Organic Beetroot: Detroit 2. Beta vulgaris.
An improved version of the traditional main crop variety Detroit Globe. same great flavour with improved resistance to disease and bolting. Varied root sizes means you get multi uses from one bunch.
How to grow:
Direct sow from April, successional sowing will keep you in baby beets all season. Sow a few seeds in loose clusters, each cluster about 20cms apart and in rows about 30cms apart, that way they’ll grow handy to pick bunches.
Beetroot are pretty easy to grow, just make sure they’re in a rotation. Slugs will like the young leaves and in older beets you’ll find they eat the tubers, it doesn’t affect the taste just the look of them.
Favourite ways to eat them:
Beetroot are a wonderful winter storing veg. As a biennial they’ll store well with your carrots, parsnips and other roots over winter.
You can boil them for pickling or freezing. You can grate or slice raw into salads, sliced looks great with those pink circles. Young leaves are also tasty in salads. Tubers and leaves can be added to stews, risotto (makes the rice pink), casseroles or even on their own, braised with onion and leek, served up with rice and salad.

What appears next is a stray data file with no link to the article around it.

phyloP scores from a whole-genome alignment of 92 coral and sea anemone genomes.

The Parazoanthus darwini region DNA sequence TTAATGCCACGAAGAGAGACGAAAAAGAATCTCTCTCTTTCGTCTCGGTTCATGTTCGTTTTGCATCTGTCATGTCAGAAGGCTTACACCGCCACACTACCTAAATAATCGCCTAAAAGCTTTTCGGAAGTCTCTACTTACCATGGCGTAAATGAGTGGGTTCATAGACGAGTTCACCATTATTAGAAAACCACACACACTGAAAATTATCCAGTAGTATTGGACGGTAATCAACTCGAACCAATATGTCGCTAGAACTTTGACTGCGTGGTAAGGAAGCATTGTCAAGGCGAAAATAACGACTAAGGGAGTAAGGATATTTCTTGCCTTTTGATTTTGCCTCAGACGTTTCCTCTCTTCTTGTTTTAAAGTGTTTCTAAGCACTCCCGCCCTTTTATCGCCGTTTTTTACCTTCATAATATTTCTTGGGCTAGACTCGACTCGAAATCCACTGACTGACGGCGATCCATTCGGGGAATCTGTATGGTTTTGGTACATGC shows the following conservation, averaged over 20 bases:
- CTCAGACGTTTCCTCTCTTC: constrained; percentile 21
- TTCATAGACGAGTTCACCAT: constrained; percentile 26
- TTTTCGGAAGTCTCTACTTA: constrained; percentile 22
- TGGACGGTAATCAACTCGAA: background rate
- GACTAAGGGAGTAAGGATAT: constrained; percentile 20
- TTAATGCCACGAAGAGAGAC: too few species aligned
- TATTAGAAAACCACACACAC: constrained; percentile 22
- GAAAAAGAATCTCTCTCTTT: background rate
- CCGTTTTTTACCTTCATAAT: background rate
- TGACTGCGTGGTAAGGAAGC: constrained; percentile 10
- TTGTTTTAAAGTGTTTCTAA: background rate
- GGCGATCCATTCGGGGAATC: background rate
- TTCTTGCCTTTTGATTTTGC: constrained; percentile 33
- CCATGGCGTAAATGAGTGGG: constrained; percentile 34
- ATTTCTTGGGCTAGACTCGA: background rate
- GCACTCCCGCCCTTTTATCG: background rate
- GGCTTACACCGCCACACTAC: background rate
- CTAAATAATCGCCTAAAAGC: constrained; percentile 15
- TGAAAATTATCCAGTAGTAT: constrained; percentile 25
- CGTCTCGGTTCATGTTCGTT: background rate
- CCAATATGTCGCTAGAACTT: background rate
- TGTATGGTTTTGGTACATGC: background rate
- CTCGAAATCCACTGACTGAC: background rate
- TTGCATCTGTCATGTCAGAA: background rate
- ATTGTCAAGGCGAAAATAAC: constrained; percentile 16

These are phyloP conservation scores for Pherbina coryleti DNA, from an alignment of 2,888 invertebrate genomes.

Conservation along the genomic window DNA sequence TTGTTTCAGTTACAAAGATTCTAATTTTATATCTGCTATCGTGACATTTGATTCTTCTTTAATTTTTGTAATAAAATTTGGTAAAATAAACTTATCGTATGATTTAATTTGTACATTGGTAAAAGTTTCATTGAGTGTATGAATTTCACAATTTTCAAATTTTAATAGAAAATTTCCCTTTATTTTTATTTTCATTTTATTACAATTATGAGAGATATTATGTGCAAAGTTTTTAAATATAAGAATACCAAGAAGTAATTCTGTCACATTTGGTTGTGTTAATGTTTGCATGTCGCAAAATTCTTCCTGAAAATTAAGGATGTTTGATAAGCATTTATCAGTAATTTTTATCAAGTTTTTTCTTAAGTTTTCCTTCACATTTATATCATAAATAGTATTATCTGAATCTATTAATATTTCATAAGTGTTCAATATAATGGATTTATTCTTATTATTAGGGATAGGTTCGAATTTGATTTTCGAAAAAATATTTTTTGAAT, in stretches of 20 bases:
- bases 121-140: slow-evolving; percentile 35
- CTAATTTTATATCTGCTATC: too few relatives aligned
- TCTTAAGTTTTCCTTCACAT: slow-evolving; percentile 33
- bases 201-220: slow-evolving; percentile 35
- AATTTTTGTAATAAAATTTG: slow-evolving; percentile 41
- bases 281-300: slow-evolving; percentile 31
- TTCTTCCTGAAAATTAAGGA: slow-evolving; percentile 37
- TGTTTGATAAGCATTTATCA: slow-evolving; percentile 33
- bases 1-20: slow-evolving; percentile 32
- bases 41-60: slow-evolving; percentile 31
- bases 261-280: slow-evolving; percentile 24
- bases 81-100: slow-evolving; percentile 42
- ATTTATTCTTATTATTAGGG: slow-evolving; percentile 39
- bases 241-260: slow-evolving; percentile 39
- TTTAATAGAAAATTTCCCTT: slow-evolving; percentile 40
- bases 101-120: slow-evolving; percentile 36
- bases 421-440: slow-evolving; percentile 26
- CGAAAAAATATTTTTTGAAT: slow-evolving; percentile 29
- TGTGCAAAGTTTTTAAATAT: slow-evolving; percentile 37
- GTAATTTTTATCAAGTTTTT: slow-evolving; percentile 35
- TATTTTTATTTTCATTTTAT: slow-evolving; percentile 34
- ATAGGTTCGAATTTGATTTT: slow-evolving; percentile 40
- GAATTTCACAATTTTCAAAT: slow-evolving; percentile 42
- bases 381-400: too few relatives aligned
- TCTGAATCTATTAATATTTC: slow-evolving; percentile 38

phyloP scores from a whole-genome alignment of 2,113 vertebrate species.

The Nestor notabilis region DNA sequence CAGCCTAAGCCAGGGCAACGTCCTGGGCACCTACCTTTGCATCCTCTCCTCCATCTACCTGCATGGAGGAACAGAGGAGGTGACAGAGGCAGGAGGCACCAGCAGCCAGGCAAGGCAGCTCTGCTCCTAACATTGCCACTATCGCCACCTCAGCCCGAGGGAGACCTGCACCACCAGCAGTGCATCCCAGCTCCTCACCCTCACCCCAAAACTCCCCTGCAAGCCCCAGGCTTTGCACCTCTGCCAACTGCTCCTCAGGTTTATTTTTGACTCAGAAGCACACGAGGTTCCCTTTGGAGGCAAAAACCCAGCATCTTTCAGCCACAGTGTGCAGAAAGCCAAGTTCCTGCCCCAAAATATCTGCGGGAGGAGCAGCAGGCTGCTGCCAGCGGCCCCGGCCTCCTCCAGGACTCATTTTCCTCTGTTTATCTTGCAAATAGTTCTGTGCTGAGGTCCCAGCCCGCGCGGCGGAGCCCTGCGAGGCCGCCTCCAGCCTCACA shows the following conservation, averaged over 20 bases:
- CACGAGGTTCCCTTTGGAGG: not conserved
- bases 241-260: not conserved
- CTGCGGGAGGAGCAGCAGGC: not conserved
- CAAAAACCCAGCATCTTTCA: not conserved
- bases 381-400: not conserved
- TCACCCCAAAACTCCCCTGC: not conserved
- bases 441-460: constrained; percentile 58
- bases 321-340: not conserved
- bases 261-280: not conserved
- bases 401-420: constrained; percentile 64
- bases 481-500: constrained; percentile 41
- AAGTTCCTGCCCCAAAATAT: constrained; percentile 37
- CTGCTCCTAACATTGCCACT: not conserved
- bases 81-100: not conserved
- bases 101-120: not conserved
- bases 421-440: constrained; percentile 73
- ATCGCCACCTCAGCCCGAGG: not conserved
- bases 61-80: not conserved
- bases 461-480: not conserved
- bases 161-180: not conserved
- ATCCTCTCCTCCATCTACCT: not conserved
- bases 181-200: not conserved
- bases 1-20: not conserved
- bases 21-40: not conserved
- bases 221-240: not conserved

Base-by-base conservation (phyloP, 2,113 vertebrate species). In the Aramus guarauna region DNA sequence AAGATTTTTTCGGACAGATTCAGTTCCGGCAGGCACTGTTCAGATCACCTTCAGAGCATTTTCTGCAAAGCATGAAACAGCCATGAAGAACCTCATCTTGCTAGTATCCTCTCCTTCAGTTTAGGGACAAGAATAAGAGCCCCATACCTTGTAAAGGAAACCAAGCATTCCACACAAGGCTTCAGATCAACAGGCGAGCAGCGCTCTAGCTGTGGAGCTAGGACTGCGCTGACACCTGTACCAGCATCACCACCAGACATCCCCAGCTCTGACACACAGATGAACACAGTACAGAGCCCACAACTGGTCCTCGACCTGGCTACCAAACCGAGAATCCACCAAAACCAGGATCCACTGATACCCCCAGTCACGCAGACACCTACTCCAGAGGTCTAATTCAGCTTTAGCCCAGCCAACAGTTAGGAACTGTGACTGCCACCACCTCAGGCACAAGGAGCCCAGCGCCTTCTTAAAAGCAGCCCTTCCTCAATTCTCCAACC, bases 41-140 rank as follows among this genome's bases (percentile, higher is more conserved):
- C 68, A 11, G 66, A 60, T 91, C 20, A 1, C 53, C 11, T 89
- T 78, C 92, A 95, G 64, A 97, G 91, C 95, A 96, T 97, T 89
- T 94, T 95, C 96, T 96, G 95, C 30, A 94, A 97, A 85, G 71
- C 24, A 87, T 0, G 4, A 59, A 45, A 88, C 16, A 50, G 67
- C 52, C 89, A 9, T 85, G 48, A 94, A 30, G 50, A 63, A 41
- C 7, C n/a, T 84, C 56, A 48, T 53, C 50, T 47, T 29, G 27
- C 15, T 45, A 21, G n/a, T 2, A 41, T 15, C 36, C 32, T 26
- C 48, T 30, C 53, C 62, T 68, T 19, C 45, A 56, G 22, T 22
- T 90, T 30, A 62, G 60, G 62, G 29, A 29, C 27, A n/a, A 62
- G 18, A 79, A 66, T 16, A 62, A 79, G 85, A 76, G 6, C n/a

Borscht is a beetroot soup popular in the middle east, said to originate from Ukraine.
Beetroot is also purported to stabilise blood pressure, both high or low as well as clearing your breath if you had too much garlic last night!
A must have for the juicer.
Originating around the middle east it was the leaves that were originally eaten. Their crop wild relative was sea-beet, which is still common around our own coasts. We don’t advocate eating our wild plants as so much habitat has and continues to be lost. The red roots have been used as a dye.
Approx. 66 seeds per gram.